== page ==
Thursday, January 1, 2009
Listen to the oldtimers
“There is much good sleep in an old story,”
— German proverb
I like listening to old timers about the way things used to be — especially the way it used to be in Colorado. A few years ago, I got an old codger going on real estate in this and surrounding areas. To hear him tell it, all you would need to do make a bundle in land speculation is follow him around, buy his property after he’s given up on it, and then wait for the money people.
Before it was the exclusive Castle Pines residential area in northern Douglas County, it was his 400 acres of cow pasture. Before it was dozens of high-dollar, five-acre, gentleman farms near Franktown on Highway 83, it was his barely sustainable dairy with an unreliable water source. He even had good yarn about losing his brakes on a new truck in Ute Pass in the ‘40s and not running into a problem because they hit the only light on Platte Ave. in the Springs while it was green.
His luck, it seems, was not confined to Colorado. In World War II, he was stationed, and camped in the exact spot where the Chunnel resurfaces in England. A place he lived in Philadelphia for a few months later became a professional sports stadium. And so his stories went.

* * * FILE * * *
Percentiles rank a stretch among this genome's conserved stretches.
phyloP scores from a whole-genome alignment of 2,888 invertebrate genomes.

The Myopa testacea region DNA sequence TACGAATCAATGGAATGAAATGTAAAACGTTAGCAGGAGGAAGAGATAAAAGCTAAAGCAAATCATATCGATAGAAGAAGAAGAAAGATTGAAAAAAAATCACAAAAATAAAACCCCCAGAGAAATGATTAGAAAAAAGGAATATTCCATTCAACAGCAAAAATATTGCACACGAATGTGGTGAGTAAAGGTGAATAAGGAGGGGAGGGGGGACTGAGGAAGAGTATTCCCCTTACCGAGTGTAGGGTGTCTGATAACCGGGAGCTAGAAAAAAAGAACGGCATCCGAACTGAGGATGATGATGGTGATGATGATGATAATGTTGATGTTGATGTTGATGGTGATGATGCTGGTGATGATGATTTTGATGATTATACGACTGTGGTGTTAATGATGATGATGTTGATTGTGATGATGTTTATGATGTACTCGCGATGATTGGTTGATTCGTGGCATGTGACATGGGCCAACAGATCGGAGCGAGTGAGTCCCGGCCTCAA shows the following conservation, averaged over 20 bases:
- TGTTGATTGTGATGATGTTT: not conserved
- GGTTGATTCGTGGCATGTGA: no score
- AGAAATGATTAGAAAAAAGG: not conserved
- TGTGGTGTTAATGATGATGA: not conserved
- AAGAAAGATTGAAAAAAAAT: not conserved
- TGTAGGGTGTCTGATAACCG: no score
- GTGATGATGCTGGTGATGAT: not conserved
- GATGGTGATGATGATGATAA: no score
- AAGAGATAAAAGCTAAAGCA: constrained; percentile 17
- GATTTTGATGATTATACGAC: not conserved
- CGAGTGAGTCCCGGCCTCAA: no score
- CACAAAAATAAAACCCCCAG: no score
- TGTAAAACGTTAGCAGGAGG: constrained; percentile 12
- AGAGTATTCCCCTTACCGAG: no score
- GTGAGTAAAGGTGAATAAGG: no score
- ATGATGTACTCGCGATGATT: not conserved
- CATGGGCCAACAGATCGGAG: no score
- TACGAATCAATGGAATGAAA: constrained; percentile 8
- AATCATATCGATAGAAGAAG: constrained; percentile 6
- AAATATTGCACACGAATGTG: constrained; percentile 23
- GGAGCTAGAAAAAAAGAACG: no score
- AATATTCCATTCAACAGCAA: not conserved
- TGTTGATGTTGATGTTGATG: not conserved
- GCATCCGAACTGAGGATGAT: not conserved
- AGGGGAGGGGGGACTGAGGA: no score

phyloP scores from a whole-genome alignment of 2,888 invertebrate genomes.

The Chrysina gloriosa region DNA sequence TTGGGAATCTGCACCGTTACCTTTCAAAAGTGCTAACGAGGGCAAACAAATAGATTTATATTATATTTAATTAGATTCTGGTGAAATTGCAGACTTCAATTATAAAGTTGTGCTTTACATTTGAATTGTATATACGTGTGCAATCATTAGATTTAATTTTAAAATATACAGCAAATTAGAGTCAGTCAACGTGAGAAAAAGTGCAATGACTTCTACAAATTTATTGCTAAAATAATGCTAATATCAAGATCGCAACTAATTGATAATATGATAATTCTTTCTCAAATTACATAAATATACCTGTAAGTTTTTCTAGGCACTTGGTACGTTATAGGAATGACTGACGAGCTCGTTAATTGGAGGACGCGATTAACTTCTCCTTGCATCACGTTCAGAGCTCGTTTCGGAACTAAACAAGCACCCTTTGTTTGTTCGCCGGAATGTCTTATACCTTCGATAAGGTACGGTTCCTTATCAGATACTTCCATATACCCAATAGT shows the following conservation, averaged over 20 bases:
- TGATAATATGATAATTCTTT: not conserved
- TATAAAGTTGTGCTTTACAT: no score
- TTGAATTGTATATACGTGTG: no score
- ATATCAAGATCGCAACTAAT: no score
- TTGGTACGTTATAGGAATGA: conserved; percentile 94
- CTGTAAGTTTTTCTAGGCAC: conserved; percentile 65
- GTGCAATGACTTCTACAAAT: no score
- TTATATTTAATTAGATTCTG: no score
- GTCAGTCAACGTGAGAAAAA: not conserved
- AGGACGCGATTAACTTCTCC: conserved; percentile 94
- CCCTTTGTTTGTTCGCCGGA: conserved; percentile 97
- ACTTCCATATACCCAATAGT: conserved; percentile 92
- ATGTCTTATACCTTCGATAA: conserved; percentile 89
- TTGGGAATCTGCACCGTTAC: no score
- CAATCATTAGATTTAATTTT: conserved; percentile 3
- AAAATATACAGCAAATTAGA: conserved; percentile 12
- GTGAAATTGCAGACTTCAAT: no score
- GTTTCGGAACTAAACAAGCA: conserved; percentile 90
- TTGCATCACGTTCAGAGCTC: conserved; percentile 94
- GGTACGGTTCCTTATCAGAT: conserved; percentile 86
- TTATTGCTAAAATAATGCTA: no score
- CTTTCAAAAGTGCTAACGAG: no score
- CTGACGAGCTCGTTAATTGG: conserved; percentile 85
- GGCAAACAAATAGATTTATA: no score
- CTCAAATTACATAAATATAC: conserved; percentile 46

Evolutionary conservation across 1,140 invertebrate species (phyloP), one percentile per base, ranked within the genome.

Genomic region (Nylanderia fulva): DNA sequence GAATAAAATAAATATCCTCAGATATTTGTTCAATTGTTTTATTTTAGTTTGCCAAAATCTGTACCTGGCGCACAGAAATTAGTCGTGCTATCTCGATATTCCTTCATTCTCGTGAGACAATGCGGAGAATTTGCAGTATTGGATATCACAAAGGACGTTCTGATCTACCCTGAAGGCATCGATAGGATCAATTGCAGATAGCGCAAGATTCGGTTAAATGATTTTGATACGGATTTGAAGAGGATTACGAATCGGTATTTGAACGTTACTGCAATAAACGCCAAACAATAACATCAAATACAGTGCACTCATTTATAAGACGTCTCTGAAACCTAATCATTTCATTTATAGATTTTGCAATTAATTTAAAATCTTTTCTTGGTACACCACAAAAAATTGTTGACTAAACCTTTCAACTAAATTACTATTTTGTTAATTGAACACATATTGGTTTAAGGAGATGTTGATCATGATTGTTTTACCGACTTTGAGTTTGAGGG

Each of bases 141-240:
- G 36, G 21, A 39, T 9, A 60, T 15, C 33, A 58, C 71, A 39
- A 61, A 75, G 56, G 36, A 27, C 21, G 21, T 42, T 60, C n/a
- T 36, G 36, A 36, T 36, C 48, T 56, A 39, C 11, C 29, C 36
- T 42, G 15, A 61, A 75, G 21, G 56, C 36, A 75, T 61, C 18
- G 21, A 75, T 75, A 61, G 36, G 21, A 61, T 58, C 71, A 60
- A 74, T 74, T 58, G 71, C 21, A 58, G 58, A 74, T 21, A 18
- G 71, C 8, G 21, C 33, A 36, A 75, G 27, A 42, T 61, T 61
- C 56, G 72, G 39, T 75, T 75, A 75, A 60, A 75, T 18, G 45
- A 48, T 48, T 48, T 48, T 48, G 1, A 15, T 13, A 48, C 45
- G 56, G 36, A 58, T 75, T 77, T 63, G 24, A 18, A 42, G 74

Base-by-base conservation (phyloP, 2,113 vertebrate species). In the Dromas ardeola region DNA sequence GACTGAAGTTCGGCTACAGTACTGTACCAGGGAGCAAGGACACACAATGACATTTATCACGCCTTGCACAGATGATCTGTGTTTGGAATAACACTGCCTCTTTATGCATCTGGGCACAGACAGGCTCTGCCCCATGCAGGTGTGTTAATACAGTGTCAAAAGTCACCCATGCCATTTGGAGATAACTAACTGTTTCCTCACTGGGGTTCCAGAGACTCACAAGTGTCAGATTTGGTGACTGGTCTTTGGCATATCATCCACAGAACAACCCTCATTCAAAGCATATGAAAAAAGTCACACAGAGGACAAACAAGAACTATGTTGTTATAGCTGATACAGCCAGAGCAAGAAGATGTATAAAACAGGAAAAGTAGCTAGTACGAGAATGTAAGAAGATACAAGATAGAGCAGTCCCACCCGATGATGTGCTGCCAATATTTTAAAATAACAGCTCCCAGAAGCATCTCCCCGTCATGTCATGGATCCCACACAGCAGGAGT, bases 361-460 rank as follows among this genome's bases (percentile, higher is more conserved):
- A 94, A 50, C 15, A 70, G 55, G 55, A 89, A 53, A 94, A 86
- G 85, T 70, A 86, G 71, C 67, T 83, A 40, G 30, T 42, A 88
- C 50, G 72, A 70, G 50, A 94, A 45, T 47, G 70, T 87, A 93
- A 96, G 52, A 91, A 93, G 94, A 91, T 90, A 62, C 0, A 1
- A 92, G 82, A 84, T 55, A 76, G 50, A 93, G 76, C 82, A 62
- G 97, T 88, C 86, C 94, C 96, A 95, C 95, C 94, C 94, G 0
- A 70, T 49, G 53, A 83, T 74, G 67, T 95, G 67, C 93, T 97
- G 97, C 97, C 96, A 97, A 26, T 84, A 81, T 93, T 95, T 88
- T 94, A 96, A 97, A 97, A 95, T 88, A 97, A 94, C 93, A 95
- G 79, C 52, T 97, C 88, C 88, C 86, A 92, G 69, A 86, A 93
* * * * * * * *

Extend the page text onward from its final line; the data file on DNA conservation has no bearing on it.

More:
I joked with him, that in my own case, I have been able to eventually wreck almost every economy that I have been exposed to.
In the ‘70s working in a small town hardware store in Dolores, Colo., I was able to turn the boom of preparing and building McPhee Reservoir on the Western Slope into an early ‘80s bust when they finished digging tunnels, doing archeology, and clearing brush.
After college, I told him, the heydays of Wyoming oil exploration and exploitation began to fade almost as soon as I arrived. My first years up there, the schools had many of the grade school and high school students in trailers and other makeshift digs until they could get permanent schools built. By the time they were built, there were few students to attend.
In California in the late ‘80s, it was same, I said. Whole cities of 100,000 homes appeared in the desert north of Los Angles and in commuter towns of the Central Valley near the Bay Area. By the early ‘90s the value of those homes was dropping like a stone. Equity refugees and those trying to escape the wild fires, earthquakes, riots, taxes, regulation and other personal disasters made it almost impossible to rent a U-Haul headed out of the state.
Many of those refugees landed here, in Colorado. As the tech sectors and financial services ratcheted up, south Denver grew and grew. Colorado Springs stretched out toward Kansas.
But now things are really slowing, I said.
“It goes in cycles,” was his answer. “What goes around, comes around. What’s up, falls down. What’s down will rise.”
I like listening to the oldtimers, I thought to myself.
In memory of Harold T. "Andy" Andersen.